Warren Buffett likes bargains. Sure, he isn’t the purist value investor that he was back in his younger days. However, the multibillionaire still likes to get the most bang for the buck when buying a stock.
And that leads me to Meta Platforms (NASDAQ: META). The Facebook parent’s shares currently trade at a price-to-earnings multiple of only 12.4. Meta stock is now more than 60% below its all-time high reached in mid-2021.
Return on invested capital (ROIC) arguably ranks as Buffett’s favorite metric. Meta’s ROIC over the trailing-12-month period is 26.2% — a level that the legendary investor should love. So why isn’t Buffett buying Meta Platforms stock hand over fist right now?
It isn’t a wheelhouse issue
In the past, Buffett has lamented not buying certain tech stocks earlier because he didn’t understand them well enough. Could that be the case now with Meta? Maybe.
As best I can tell, Buffett doesn’t have a Facebook account (although some fans have tribute pages honoring the legendary investor). I doubt he knows a lot about Oculus virtual reality devices or the metaverse.
But I don’t think the fact that Meta is out of Buffett’s wheelhouse is the main reason why he hasn’t loaded up on the stock. Actually, Berkshire Hathaway‘s (NYSE: BRK.A) (NYSE: BRK.B) portfolio includes several stocks that Buffett probably doesn’t understand all that well. We can chalk this up to the influence of Berkshire investment managers Ted Combs and Todd Weschler.
I suspect Buffett could understand Meta’s business just as thoroughly as he does Activision Blizzard‘s or Snowflake‘s or Taiwan Semiconductor‘s. These are just three examples of stocks that you’d ordinarily think are outside of Buffett’s sphere — yet Berkshire owns them.
Back to the valuation angle
I mentioned earlier that Meta shares trade at a low P/E multiple and are well below the peak level. However, we can’t automatically rule out the possibility that Buffett still doesn’t like the stock’s valuation.
Buffett doesn’t buy any stock unless he thinks it’s available at an attractive price compared to its earnings projections for at least five years into the future. It could very well be that he (and his two investing lieutenants) don’t have enough confidence in projecting Meta’s earnings.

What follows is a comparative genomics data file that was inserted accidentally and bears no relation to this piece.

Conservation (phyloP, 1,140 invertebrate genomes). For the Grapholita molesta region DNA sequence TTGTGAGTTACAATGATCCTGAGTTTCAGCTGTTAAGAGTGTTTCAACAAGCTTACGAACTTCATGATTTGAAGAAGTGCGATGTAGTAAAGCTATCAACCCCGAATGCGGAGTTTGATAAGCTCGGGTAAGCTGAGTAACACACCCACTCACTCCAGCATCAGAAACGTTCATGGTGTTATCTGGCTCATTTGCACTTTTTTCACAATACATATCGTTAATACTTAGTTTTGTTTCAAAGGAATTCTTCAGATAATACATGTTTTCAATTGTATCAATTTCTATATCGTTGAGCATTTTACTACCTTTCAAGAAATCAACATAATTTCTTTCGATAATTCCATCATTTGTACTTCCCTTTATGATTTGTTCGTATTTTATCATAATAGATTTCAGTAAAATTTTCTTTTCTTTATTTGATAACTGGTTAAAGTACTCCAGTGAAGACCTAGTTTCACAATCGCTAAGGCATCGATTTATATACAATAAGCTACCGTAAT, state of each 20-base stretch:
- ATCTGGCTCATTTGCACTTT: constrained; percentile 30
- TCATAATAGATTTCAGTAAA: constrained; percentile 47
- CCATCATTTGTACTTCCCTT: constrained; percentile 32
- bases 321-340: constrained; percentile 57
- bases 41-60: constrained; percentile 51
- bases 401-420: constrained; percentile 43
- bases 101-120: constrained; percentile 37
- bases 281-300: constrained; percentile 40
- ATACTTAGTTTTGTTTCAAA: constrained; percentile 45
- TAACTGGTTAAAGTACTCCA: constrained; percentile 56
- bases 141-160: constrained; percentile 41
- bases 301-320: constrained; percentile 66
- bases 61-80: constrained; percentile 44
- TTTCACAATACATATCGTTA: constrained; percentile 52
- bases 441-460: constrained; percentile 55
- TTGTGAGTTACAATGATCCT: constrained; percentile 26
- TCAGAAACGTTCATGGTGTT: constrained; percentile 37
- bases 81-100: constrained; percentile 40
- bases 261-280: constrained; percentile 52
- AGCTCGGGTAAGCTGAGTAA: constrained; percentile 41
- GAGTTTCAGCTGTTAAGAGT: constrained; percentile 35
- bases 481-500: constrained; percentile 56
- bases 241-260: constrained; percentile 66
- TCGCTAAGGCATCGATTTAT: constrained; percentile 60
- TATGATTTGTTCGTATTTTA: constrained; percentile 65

That would make sense, if so. Meta’s social media apps face significant competition. Both revenue and profits have fallen significantly. And while the metaverse could present a huge opportunity for the company, there’s considerable uncertainty (to put it mildly) about Meta’s big bet on the virtual universe.
Still, I don’t know if the valuation objection is a slam-dunk reason why Buffett isn’t buying Meta. Aswath Damodaran is without question an expert at valuation. The NYU finance professor wrote some of the best books on valuation to be found. Based on his latest calculations of Meta’s value, its current market cap implies that the company’s metaverse efforts increase its value by only around $10 billion. That seems way too pessimistic.
The easy answer
So what’s the most likely reason why Buffett isn’t buying Meta stock hand over fist right now? I think there’s an easy answer: He believes that other stocks offer more attractive risk-reward propositions. In fact, this has to be the underlying reason since Buffett has bought plenty of other stocks in recent quarters and hasn’t bought Meta.
Perhaps the Oracle of Omaha has spotted show-stopper issues that caused him to take a pass on Meta. However, it could also be that he doesn’t necessarily have a big objection to Meta but simply likes other stocks better.
Buffett thinks about baseball the way a professional baseball star thinks about hitting. You don’t have to swing at every pitch — just the ones that are exactly to your liking. Different batters will swing at different pitches. In the same way, different investors will favor different stocks. It’s entirely possible that Meta could be a no-swing for Buffett but a home run for you.
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Randi Zuckerberg, a former director of market development and spokeswoman for Facebook and sister to Meta Platforms CEO Mark Zuckerberg, is a member of The Motley Fool’s board of directors. Keith Speights has positions in Berkshire Hathaway and Meta Platforms. The Motley Fool has positions in and recommends Activision Blizzard, Berkshire Hathaway, Meta Platforms, Snowflake, and Taiwan Semiconductor Manufacturing. The Motley Fool recommends the following options: long January 2023 $200 calls on Berkshire Hathaway, short January 2023 $200 puts on Berkshire Hathaway, and short January 2023 $265 calls on Berkshire Hathaway. The Motley Fool has a disclosure policy.